Lothar Heinz Wieler
|Year of election:||2010|
CV Lothar H. Wieler - Englisch (PDF)
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Main areas of research: animal diseases, zoonoses, epidemiology of multi-resistant bacteria
Lothar Heinz Wieler is a veterinarian and microbiologist. His research focuses on epizootic diseases and infectious diseases which can be transmitted between animals and humans, so-called zoonoses. He particularly concentrates on infections involving multi-resistant bacteria and investigates their transmission mechanisms and disease-causing factors.
Zoonoses are caused by bacteria, parasites, fungi or viruses. The pathogens can be transmitted by ticks and mosquitoes, but also by milk, eggs, meat or other food items. Known zoonoses are borreliosis and early summer meningoencephalitis (TBE), both transmitted by ticks. But rabies, enterohaemorrhagic Escherichia coli (EHEC), BSE and Ebola fever also belong to this group. The Ebola virus can, for example, be transmitted by infected flying foxes – infections in animals and humans are closely related. Due to population growth and human mobility, zoonoses spread faster and faster and pathogens are introduced and transmitted before antibodies can be produced. Research into zoonoses is therefore becoming increasingly important.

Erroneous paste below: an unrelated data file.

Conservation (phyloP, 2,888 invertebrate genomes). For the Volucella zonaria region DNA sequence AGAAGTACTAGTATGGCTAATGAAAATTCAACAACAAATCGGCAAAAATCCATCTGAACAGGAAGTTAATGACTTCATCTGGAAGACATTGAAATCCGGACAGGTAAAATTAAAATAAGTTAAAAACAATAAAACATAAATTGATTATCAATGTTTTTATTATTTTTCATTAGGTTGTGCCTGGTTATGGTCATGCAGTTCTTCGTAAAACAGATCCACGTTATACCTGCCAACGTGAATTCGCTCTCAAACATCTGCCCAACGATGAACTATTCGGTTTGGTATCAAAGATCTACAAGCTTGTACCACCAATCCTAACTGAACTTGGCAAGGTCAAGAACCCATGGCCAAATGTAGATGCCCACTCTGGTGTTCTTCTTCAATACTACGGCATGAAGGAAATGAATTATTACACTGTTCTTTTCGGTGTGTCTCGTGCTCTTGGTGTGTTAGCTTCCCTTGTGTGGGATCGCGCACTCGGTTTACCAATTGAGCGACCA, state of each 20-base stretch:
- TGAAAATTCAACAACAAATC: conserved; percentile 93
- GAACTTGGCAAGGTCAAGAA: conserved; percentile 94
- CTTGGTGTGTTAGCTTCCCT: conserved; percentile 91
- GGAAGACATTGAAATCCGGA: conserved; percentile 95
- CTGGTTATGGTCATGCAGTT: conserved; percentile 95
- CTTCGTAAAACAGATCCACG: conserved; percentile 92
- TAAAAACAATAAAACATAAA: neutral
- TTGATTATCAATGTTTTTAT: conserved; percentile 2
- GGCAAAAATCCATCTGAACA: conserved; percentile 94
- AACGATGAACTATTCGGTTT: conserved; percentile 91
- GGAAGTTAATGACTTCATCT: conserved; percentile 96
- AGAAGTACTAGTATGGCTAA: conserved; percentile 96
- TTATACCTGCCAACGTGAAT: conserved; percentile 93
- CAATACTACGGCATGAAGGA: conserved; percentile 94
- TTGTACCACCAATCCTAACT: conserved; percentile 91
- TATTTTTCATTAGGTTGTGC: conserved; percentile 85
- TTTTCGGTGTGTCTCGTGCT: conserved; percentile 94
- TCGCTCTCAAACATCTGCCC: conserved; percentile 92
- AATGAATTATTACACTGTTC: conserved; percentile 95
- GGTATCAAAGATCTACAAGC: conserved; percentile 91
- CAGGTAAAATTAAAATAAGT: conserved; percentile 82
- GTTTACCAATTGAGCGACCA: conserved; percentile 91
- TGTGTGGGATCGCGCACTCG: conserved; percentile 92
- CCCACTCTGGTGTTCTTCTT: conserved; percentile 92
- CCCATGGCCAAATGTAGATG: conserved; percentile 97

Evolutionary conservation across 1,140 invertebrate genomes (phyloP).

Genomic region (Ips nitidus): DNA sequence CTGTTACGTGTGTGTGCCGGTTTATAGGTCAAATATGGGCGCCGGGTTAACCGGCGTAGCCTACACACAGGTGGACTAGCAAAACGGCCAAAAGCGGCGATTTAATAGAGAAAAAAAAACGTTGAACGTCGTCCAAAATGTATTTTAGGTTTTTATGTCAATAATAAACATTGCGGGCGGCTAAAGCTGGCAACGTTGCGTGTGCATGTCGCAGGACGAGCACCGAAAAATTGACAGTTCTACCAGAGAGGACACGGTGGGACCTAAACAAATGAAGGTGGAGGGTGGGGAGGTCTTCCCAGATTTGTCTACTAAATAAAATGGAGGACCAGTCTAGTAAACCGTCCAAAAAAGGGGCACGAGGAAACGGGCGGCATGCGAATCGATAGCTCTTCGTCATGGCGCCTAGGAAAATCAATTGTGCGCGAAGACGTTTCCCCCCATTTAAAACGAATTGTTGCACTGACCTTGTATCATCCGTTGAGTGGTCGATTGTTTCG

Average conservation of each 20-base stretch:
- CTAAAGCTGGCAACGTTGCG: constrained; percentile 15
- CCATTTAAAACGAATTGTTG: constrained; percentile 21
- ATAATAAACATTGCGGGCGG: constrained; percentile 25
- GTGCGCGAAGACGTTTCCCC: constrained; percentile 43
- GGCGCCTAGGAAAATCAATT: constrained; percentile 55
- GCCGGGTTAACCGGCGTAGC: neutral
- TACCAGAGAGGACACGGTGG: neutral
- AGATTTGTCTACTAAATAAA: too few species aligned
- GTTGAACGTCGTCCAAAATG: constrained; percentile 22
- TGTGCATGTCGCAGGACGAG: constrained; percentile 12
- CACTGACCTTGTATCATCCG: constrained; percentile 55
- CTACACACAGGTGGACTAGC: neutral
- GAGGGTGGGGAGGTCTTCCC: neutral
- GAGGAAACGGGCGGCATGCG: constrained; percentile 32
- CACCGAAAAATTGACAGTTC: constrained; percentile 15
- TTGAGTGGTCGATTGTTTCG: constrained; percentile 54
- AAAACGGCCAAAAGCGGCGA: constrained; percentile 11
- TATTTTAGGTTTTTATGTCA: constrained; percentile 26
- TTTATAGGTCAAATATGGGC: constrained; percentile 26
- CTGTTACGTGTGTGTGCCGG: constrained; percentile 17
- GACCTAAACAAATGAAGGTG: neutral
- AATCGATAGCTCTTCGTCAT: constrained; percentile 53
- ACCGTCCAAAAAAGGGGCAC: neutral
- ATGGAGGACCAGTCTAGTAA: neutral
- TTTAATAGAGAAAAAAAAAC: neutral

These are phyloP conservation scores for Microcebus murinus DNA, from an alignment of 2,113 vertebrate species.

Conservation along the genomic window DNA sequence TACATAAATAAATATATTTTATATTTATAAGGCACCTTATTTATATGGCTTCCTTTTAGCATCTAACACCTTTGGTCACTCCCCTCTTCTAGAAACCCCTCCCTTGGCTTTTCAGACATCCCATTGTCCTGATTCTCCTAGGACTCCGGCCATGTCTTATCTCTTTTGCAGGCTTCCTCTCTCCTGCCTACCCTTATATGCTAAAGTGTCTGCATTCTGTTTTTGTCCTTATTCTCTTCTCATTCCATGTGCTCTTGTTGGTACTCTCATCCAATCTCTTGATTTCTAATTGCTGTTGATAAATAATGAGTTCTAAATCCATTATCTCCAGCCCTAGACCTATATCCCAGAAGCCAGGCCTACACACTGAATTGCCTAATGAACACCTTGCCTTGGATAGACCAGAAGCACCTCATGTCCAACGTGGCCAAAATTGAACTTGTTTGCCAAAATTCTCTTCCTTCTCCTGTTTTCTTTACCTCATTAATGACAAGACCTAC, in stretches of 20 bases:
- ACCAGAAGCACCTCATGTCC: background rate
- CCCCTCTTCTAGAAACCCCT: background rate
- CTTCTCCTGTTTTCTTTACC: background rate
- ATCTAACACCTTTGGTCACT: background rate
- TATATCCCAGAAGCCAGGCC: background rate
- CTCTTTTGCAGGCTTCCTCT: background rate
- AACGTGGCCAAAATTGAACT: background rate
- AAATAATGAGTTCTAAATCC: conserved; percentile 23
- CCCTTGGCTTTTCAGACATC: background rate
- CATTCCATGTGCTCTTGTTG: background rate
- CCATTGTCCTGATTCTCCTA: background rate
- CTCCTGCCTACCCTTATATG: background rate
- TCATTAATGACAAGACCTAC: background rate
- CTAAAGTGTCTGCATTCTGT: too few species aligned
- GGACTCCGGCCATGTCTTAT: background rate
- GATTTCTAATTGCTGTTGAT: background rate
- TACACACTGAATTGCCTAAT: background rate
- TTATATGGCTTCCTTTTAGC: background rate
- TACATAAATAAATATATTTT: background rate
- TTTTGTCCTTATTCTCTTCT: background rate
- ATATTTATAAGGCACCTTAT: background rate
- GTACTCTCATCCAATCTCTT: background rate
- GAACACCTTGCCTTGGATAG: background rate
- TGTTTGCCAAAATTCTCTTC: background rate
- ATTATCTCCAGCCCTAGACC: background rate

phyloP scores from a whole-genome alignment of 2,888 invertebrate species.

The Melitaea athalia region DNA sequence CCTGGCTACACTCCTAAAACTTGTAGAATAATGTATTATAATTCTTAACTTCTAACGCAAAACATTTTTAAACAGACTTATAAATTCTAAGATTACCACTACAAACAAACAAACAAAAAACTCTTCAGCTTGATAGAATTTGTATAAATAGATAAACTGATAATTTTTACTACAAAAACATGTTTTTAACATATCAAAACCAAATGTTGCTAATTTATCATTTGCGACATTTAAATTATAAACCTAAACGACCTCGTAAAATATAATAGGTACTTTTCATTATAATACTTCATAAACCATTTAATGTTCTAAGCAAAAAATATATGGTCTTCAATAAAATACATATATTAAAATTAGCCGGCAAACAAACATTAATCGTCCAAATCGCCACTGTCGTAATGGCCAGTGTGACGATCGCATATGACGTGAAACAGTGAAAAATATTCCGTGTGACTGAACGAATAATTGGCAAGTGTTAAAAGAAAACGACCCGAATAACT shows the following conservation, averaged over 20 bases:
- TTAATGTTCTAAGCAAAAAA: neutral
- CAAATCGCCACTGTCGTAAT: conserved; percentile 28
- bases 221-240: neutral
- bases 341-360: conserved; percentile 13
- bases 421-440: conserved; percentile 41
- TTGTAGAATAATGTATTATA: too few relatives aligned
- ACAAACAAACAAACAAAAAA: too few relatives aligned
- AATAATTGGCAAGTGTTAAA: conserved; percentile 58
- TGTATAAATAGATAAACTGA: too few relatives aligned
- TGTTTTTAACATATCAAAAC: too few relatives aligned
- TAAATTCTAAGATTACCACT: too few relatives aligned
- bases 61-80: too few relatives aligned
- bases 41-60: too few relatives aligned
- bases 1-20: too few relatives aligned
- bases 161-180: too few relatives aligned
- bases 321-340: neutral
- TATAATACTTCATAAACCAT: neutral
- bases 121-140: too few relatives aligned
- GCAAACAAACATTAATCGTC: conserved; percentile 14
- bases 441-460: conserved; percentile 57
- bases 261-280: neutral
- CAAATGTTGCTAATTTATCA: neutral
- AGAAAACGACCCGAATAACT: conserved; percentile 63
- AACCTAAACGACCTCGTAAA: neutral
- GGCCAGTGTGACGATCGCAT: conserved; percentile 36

With his work, Lothar Wieler hopes to clarify how bacterial pathogens infect different hosts. Molecular classification methods are used to identify the zoonotic pathogens within a bacterial species and decode their genesis and relationships. DNA sequence analyses, in vitro methods and animal models within the natural hosts (chicken, pig) are used to identify the bacterial factors (adhesins, invasins, toxins, modulins) that cause a successful infection in the respective host. The aim is to detect potential outbreaks of zoonotic diseases more quickly and to develop prophylactic intervention strategies.
A central challenge for Lothar Wieler and his colleagues is the increasing resistance of pathogens. Bacteria no longer react to antibiotics, viruses no longer to antivirals – pathogens are constantly developing new mechanisms of resistance. In order to recognize and understand these processes, pathogens are cultured and genetically modified. Subsequently, it will be investigated how pathogens and medication multiply and behave in the natural host (chicken, pig).
06108 Halle (Saale)
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